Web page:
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The coronavirus pandemic and the energy crisis are teaching independence

A joint statement to MTI on Tuesday outlining the survey findings indicated that global and European economies were threatened by shortages of energy, raw materials and commodities due to the pandemic, and that self-sufficiency and sovereignty were becoming increasingly important issues due to “shortfalls of supplies.”

It was written that strategic independence and sovereignty in energy and agriculture were also high in Monday’s talks between Prime Minister Victor Orban and French President Emmanuel Macron.

In their view, the coronavirus pandemic has demonstrated that natural disasters and epidemics can cause not only public health but also economic and social crises.

With restrictions on production and the freedom of movement and trade in goods, countries’ economic performance has declined, and some of the world’s longest supply chains have collapsed. They added that due to the pandemic, instead of meeting external demand, countries have shifted their focus towards meeting their internal needs.

They said making supply chains more secure, resilient and default has become a topic, but opinions have also intensified that countries need to enhance their self-sufficiency to be more resilient.

At the turn of the century, the Climate Policy Institute said the situation was now exacerbated by the energy crisis and general shortages of raw materials and goods. There is an in short supply of various raw materials (such as wood, steel, magnesium, silicon), energy and energy carriers (electricity, fossil fuels) as well as finished products (AdBlue, which is essential to power chips, cars and modern diesel engines).

He recalled that in the Austrian and German media, the authorities provided information on what to do in the event of a power outage. Tens of thousands of families in Romania have been left without heating or hot water due to rising natural gas prices. Many energy suppliers in Europe have gone bankrupt. Supply security has become one of the most important issues in life.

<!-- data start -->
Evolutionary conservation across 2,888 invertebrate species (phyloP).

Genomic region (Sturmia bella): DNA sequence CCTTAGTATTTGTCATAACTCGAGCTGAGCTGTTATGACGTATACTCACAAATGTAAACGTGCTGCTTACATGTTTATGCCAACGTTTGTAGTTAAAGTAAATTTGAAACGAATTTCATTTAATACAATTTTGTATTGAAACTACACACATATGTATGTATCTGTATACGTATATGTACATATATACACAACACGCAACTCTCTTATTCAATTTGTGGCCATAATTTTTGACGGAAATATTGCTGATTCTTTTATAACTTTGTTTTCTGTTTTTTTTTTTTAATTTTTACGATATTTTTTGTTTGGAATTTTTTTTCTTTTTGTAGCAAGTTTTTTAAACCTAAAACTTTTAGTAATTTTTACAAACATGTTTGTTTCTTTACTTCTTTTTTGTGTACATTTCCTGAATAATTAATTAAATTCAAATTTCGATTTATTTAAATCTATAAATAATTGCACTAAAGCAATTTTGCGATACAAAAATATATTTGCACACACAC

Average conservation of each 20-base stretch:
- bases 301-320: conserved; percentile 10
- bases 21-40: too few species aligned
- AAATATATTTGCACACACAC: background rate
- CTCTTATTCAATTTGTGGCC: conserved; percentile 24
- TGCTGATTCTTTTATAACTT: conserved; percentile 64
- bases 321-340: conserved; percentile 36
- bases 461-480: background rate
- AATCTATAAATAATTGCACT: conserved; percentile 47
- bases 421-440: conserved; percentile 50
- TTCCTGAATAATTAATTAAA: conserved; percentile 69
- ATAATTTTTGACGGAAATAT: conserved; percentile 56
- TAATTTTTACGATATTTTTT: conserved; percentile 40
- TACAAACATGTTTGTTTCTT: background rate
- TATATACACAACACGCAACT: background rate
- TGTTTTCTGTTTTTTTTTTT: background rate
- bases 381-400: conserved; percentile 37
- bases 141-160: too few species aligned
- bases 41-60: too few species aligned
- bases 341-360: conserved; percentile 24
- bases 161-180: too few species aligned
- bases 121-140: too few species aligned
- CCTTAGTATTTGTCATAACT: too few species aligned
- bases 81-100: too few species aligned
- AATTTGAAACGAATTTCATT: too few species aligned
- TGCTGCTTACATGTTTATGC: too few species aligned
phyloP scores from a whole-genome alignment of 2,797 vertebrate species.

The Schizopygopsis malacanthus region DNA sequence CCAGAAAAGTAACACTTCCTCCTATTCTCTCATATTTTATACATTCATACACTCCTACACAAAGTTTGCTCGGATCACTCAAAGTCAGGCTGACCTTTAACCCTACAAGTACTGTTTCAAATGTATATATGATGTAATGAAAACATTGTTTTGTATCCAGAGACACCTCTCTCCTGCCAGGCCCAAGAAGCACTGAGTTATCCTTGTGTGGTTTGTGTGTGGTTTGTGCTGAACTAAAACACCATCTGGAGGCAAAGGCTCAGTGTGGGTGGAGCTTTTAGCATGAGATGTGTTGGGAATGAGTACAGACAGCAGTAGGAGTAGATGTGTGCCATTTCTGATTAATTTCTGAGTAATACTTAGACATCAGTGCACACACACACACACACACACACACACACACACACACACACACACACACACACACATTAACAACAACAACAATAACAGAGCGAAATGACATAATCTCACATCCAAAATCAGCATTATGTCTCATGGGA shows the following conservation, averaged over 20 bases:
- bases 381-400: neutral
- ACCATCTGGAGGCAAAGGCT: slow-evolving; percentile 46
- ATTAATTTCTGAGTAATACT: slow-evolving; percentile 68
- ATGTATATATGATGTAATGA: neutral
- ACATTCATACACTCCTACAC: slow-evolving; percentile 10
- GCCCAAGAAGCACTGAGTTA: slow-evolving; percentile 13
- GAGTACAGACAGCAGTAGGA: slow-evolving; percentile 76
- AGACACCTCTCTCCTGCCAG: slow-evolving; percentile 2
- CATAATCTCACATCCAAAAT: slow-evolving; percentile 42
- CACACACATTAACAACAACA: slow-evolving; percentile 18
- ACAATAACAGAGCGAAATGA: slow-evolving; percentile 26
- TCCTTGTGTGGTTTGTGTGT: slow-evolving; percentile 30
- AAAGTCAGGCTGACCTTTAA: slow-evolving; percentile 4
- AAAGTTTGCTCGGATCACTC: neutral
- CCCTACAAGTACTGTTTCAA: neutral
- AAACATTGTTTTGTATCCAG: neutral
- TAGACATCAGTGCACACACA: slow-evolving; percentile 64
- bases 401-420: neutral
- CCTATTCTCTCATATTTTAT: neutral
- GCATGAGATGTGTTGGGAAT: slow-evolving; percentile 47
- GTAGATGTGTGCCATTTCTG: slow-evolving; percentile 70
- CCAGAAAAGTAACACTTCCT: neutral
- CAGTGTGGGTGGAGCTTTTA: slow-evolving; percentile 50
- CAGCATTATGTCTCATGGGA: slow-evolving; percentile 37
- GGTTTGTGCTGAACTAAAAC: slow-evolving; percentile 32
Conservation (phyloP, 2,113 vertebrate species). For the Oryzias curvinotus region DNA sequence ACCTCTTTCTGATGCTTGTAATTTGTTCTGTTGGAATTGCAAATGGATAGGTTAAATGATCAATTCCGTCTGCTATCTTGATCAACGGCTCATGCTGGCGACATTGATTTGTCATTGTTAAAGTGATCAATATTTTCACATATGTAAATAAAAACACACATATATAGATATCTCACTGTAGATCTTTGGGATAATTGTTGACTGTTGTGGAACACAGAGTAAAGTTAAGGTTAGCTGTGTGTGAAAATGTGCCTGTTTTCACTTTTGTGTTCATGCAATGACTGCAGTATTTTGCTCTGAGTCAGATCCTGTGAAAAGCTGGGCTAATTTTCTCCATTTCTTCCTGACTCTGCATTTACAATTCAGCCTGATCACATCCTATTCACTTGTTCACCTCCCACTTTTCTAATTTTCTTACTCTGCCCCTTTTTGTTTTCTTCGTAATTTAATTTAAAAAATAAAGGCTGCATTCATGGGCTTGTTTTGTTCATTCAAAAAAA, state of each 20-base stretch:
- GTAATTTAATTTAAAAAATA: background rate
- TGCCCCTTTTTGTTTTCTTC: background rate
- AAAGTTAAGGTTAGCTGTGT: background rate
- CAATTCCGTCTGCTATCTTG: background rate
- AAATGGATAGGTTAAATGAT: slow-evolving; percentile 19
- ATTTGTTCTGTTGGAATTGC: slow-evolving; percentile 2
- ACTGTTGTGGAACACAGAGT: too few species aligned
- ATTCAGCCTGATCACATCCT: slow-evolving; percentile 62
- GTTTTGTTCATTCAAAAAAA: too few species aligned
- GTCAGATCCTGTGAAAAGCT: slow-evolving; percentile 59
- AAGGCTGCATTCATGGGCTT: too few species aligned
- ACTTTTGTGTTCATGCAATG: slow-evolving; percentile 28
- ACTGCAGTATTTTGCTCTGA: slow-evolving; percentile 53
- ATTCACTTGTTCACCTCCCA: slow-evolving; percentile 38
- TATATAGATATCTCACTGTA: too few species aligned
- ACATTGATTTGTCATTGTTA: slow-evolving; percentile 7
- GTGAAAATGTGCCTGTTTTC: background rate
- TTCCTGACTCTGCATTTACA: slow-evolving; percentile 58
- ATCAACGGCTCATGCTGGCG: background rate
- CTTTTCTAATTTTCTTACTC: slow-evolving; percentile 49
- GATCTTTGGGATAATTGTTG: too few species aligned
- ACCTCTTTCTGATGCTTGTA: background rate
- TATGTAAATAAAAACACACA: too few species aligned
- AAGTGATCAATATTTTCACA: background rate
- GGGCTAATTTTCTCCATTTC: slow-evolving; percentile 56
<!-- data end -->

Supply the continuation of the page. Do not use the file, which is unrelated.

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They stressed that sovereignty is also considered important by EU citizens, adding that the analysis carried out in collaboration between the End of the Century and the Climate Action Institute shows that a majority of European voters agree on self-importance. – Adequacy.

Research conducted in 27 member states of the European Union, as well as in Switzerland, Norway and the United Kingdom, confirms that public security of supply and self-determination over resources serve the national strategic interest.

The two institutions reported that 86 percent of respondents felt it is somewhat important (43 percent very important, 43 percent most important) in terms of natural resources such as land, water, raw materials and mineral resources, each country has its own and does not impose it on others. In Hungary, this percentage was even higher, at 90 percent (61 percent of respondents think this is very important, and 29 percent think it is more important).

Research also continued to find out how important it was for Europeans to produce strategic goods themselves, such as food or energy, so as not to push others for them.

88 percent of respondents think independence is somehow important (47 percent very important, 41 percent more important). In Hungary, people preferred national independence more than the EU average (93 percent) (69 percent considered it very important and 24 percent considered it more important) – the communication revealed.

Hungarians are among the countries that consider the achievement of sovereignty most important in the questions asked.

The survey was conducted by the End of the Century Foundation from August 1 to September 15 in 27 member states of the European Union, the United Kingdom, Norway and Switzerland, and included a total of 30,000 randomly selected adults in each country.

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